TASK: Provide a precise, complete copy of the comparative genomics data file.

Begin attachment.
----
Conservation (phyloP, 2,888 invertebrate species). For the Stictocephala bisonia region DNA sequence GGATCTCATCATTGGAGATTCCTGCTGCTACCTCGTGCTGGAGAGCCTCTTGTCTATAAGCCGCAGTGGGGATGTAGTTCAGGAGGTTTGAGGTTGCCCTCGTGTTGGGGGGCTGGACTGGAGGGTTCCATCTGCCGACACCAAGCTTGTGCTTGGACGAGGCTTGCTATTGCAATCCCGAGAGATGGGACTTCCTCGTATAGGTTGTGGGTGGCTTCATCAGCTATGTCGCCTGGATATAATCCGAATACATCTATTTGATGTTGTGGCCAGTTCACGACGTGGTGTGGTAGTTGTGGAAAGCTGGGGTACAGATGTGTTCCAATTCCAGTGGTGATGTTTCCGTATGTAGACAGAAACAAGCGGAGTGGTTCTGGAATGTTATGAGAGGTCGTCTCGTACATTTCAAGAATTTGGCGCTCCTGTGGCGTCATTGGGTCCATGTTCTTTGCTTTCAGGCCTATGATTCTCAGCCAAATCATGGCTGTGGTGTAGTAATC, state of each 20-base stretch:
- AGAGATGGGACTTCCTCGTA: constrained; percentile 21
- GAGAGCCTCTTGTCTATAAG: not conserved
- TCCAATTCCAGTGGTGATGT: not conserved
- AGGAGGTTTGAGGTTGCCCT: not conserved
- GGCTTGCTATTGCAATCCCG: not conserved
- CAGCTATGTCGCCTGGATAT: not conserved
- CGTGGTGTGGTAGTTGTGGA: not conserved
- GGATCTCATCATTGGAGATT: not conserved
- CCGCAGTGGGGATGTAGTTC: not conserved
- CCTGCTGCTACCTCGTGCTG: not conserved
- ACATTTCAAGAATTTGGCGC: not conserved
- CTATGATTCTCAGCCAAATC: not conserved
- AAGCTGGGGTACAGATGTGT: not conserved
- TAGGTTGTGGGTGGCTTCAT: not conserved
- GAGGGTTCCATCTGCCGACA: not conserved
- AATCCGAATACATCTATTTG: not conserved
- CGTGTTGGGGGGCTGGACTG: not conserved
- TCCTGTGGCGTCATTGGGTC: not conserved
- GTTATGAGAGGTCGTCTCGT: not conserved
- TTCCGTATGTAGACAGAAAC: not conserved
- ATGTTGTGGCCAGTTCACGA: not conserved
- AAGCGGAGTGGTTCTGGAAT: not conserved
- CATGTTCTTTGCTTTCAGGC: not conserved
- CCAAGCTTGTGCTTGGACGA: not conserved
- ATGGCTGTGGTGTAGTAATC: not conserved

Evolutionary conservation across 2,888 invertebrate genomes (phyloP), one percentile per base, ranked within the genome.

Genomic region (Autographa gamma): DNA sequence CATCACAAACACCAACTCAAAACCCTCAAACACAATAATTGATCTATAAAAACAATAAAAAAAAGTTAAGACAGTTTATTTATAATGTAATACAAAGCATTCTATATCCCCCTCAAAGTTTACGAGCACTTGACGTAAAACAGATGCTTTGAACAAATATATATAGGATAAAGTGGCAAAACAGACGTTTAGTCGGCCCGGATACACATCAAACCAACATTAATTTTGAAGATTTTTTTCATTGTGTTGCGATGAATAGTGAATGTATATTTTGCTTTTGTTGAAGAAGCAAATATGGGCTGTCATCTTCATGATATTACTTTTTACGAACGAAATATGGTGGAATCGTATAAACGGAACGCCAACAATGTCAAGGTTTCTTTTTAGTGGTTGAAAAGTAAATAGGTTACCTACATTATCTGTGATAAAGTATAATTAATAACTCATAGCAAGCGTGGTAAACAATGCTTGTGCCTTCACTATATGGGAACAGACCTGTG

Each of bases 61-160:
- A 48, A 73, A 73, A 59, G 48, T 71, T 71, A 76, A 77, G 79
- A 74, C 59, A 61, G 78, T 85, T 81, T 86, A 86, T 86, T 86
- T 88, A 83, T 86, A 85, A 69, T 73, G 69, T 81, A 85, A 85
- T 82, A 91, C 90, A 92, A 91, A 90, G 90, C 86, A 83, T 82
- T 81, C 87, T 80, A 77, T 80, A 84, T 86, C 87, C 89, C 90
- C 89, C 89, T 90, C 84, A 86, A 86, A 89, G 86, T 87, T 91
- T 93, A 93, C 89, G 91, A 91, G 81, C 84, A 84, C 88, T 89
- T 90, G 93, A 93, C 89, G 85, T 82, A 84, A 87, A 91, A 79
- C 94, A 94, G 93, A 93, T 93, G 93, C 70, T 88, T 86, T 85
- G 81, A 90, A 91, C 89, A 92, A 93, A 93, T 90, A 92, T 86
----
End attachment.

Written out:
Conservation (phyloP, 2,888 invertebrate species). For the Stictocephala bisonia region DNA sequence GGATCTCATCATTGGAGATTCCTGCTGCTACCTCGTGCTGGAGAGCCTCTTGTCTATAAGCCGCAGTGGGGATGTAGTTCAGGAGGTTTGAGGTTGCCCTCGTGTTGGGGGGCTGGACTGGAGGGTTCCATCTGCCGACACCAAGCTTGTGCTTGGACGAGGCTTGCTATTGCAATCCCGAGAGATGGGACTTCCTCGTATAGGTTGTGGGTGGCTTCATCAGCTATGTCGCCTGGATATAATCCGAATACATCTATTTGATGTTGTGGCCAGTTCACGACGTGGTGTGGTAGTTGTGGAAAGCTGGGGTACAGATGTGTTCCAATTCCAGTGGTGATGTTTCCGTATGTAGACAGAAACAAGCGGAGTGGTTCTGGAATGTTATGAGAGGTCGTCTCGTACATTTCAAGAATTTGGCGCTCCTGTGGCGTCATTGGGTCCATGTTCTTTGCTTTCAGGCCTATGATTCTCAGCCAAATCATGGCTGTGGTGTAGTAATC, state of each 20-base stretch:
- AGAGATGGGACTTCCTCGTA: constrained; percentile 21
- GAGAGCCTCTTGTCTATAAG: not conserved
- TCCAATTCCAGTGGTGATGT: not conserved
- AGGAGGTTTGAGGTTGCCCT: not conserved
- GGCTTGCTATTGCAATCCCG: not conserved
- CAGCTATGTCGCCTGGATAT: not conserved
- CGTGGTGTGGTAGTTGTGGA: not conserved
- GGATCTCATCATTGGAGATT: not conserved
- CCGCAGTGGGGATGTAGTTC: not conserved
- CCTGCTGCTACCTCGTGCTG: not conserved
- ACATTTCAAGAATTTGGCGC: not conserved
- CTATGATTCTCAGCCAAATC: not conserved
- AAGCTGGGGTACAGATGTGT: not conserved
- TAGGTTGTGGGTGGCTTCAT: not conserved
- GAGGGTTCCATCTGCCGACA: not conserved
- AATCCGAATACATCTATTTG: not conserved
- CGTGTTGGGGGGCTGGACTG: not conserved
- TCCTGTGGCGTCATTGGGTC: not conserved
- GTTATGAGAGGTCGTCTCGT: not conserved
- TTCCGTATGTAGACAGAAAC: not conserved
- ATGTTGTGGCCAGTTCACGA: not conserved
- AAGCGGAGTGGTTCTGGAAT: not conserved
- CATGTTCTTTGCTTTCAGGC: not conserved
- CCAAGCTTGTGCTTGGACGA: not conserved
- ATGGCTGTGGTGTAGTAATC: not conserved

Evolutionary conservation across 2,888 invertebrate genomes (phyloP), one percentile per base, ranked within the genome.

Genomic region (Autographa gamma): DNA sequence CATCACAAACACCAACTCAAAACCCTCAAACACAATAATTGATCTATAAAAACAATAAAAAAAAGTTAAGACAGTTTATTTATAATGTAATACAAAGCATTCTATATCCCCCTCAAAGTTTACGAGCACTTGACGTAAAACAGATGCTTTGAACAAATATATATAGGATAAAGTGGCAAAACAGACGTTTAGTCGGCCCGGATACACATCAAACCAACATTAATTTTGAAGATTTTTTTCATTGTGTTGCGATGAATAGTGAATGTATATTTTGCTTTTGTTGAAGAAGCAAATATGGGCTGTCATCTTCATGATATTACTTTTTACGAACGAAATATGGTGGAATCGTATAAACGGAACGCCAACAATGTCAAGGTTTCTTTTTAGTGGTTGAAAAGTAAATAGGTTACCTACATTATCTGTGATAAAGTATAATTAATAACTCATAGCAAGCGTGGTAAACAATGCTTGTGCCTTCACTATATGGGAACAGACCTGTG

Each of bases 61-160:
- A 48, A 73, A 73, A 59, G 48, T 71, T 71, A 76, A 77, G 79
- A 74, C 59, A 61, G 78, T 85, T 81, T 86, A 86, T 86, T 86
- T 88, A 83, T 86, A 85, A 69, T 73, G 69, T 81, A 85, A 85
- T 82, A 91, C 90, A 92, A 91, A 90, G 90, C 86, A 83, T 82
- T 81, C 87, T 80, A 77, T 80, A 84, T 86, C 87, C 89, C 90
- C 89, C 89, T 90, C 84, A 86, A 86, A 89, G 86, T 87, T 91
- T 93, A 93, C 89, G 91, A 91, G 81, C 84, A 84, C 88, T 89
- T 90, G 93, A 93, C 89, G 85, T 82, A 84, A 87, A 91, A 79
- C 94, A 94, G 93, A 93, T 93, G 93, C 70, T 88, T 86, T 85
- G 81, A 90, A 91, C 89, A 92, A 93, A 93, T 90, A 92, T 86